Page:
10 Top Marketing Tips of 2012

1. Target your immediate demographics. The business is there already.

“Businesses near the restaurant need to take people out for lunch or dinner and need to have parties some place,” says Miriam Silverberg, a restaurant publicist.

2. Invite local businesspeople to your restaurant as a guest. They may bring much repeat business.

“I bring them to the restaurant and they like what they see, they like the food, and they come back, then they pay, naturally,” Silverberg says.

3. Don’t be afraid to make cold calls. They can attract local businesses to dine with you.

“I ask myself what the worst thing is that could happen. If someone says no, they’re not turning me down, they’re turning down the idea,” Silverberg says.

4. Get creative. Think about how you can market your business without spending a fortune.

“There’s not the dollars out there to spend on marketing, so you have to be creative,” says Kenny Moore, founder and president of Andy’s Burgers, Shakes & Fries.

5. Use coupons. These should have a limited period of use to draw back repeat business.

“The coupon might bring them back in sooner if they only come in once a month. We usually give them seven to nine days to use the coupon,” says Lenka Keston, director of marketing and business development for Silvergreens.

6. Never overlook social media as a free marketing tool.

“Traditional advertising can be incredibly expensive, so social media can be very appealing to restaurants because it's free,” says Jeremy Gregg, executive director of The Plan Fund.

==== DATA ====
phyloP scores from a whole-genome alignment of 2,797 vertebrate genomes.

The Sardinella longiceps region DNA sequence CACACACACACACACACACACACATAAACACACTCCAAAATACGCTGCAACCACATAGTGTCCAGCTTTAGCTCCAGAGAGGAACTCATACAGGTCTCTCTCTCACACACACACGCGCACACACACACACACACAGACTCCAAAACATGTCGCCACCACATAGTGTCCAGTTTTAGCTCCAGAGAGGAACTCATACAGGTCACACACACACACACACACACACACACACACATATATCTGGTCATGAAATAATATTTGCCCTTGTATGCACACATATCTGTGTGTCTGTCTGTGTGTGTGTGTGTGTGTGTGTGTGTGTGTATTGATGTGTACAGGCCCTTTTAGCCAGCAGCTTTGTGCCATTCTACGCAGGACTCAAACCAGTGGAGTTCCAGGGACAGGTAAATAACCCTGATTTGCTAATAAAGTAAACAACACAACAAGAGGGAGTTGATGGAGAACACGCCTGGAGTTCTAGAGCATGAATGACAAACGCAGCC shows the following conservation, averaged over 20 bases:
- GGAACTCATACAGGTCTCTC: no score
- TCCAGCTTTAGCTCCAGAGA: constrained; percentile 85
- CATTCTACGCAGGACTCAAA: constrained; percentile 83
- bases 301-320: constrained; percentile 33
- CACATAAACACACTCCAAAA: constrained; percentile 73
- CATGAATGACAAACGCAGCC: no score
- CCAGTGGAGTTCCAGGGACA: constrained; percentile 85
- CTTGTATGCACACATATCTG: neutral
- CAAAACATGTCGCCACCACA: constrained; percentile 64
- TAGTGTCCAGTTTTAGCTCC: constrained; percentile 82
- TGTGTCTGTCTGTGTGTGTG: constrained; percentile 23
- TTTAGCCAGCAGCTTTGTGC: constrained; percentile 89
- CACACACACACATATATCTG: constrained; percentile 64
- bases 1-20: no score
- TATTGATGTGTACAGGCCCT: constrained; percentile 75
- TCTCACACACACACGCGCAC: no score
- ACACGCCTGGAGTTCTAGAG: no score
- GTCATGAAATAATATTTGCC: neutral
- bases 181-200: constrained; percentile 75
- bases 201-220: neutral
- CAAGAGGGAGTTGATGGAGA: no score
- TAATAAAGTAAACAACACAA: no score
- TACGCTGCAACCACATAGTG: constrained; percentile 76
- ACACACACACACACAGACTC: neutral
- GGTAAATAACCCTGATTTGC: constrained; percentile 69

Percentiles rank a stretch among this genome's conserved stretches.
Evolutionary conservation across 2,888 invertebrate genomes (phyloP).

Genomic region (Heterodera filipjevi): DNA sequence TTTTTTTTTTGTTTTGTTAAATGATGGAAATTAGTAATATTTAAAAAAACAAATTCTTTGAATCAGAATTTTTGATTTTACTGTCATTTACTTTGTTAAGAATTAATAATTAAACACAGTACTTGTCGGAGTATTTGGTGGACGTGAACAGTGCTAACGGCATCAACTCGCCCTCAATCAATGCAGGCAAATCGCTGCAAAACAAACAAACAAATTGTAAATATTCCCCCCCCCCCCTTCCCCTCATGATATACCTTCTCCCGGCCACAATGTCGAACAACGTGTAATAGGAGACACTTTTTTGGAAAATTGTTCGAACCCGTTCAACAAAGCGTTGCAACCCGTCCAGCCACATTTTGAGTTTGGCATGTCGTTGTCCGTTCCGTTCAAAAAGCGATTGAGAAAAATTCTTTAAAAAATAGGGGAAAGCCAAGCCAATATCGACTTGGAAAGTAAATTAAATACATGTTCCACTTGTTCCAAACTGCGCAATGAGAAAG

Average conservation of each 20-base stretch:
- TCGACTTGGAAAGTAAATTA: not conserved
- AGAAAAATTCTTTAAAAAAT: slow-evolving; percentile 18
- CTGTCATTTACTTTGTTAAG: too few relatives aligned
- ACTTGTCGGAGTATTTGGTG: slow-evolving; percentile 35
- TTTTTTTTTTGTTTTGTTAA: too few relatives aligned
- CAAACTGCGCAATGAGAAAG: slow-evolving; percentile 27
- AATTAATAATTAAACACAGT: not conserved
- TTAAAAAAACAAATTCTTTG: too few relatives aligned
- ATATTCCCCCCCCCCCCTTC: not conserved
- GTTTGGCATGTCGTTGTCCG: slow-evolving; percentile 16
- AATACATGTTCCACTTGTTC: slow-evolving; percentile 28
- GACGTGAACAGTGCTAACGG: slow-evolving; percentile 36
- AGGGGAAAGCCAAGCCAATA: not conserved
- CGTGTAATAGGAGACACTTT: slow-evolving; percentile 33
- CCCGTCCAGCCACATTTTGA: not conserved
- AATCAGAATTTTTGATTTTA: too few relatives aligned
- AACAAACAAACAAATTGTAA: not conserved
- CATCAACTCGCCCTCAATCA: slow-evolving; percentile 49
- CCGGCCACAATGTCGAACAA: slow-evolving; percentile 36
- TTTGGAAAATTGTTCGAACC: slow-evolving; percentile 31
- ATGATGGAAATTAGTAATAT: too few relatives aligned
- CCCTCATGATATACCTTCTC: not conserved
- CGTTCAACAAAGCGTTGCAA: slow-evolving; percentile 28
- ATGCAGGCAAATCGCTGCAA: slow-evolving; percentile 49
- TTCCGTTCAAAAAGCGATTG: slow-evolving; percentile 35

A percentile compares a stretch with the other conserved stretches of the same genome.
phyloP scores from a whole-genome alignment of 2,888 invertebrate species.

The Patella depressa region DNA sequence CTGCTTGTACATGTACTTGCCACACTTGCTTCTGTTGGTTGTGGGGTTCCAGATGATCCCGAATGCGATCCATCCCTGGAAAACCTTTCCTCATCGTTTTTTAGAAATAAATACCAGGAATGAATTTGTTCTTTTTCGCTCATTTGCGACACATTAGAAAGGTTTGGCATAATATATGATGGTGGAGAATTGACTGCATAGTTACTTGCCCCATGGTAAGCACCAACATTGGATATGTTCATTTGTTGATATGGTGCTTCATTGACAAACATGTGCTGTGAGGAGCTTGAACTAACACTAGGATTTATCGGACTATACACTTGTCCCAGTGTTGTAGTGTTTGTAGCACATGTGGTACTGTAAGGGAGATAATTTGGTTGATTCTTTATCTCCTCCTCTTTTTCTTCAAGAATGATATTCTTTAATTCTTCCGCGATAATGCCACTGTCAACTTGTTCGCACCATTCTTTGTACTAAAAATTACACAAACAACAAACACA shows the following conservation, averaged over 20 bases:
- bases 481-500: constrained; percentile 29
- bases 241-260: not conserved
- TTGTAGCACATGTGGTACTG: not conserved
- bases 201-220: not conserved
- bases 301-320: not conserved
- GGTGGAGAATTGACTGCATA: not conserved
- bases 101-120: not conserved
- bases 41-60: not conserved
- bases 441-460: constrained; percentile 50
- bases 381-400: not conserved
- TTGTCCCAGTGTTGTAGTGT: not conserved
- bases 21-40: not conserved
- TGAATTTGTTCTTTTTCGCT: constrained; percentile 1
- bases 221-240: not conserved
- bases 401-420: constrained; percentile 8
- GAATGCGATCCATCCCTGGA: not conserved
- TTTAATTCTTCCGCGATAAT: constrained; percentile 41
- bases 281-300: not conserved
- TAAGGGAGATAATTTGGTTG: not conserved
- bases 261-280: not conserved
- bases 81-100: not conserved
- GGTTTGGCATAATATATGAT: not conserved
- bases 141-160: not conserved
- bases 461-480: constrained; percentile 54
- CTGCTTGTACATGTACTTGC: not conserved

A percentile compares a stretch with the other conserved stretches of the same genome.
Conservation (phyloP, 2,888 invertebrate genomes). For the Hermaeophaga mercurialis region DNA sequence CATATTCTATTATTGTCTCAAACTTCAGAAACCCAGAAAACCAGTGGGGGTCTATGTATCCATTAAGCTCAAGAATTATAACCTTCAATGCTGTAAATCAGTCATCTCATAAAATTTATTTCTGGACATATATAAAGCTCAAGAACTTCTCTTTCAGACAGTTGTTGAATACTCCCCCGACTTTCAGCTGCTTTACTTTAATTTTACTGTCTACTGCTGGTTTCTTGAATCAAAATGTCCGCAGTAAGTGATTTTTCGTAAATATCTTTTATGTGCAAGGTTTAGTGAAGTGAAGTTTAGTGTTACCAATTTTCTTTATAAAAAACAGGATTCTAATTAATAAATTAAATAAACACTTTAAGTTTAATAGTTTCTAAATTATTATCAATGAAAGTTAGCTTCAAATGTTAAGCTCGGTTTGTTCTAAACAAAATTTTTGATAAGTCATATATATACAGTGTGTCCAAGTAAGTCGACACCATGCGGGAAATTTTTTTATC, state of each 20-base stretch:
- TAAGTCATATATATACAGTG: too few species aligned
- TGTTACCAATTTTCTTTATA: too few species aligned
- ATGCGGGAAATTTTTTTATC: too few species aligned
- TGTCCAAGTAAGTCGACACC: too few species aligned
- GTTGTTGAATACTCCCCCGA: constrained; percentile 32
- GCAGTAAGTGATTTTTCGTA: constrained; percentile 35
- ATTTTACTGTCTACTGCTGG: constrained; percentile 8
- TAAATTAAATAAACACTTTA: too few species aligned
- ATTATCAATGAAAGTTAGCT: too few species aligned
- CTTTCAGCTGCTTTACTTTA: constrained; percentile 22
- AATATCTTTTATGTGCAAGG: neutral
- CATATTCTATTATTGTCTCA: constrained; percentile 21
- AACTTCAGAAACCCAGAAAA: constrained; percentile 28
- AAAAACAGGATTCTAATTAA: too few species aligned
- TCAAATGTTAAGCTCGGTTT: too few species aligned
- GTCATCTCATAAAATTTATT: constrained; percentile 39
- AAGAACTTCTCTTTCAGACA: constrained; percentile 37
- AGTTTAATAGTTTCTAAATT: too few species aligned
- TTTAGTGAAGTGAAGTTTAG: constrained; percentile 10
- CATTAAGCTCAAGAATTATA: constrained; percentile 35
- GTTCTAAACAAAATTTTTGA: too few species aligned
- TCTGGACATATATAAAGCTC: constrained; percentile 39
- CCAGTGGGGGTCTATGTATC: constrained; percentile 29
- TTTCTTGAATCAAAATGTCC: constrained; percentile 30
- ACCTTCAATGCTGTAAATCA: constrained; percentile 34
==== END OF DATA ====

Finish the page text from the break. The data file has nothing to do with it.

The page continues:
7. Let your customers know you’re on Facebook or Twitter. Also encourage them to “like” your restaurant.

8. Respond to any online complaints quickly. They can be an easy marketing opportunity.

“If our customers feel strongly enough to post about something we did (or didn't) do, we feel we need to take that seriously and respond with a sense of urgency,” says Neal Dennis, COO of Andy’s Burgers, Shakes & Fries.

9. Run competitions on social media. You can then use the results as free marketing collateral.

“This helps consumers feel connected to your restaurant,” Gregg says.

10. Market to your current customers.

“The No. 1 best way to build your business is to build repeat business,” Gregg asserts. “This means differentiating yourself on food quality, ambience and customer service. Price is the least important because all of your competitors are likely around the same price point.”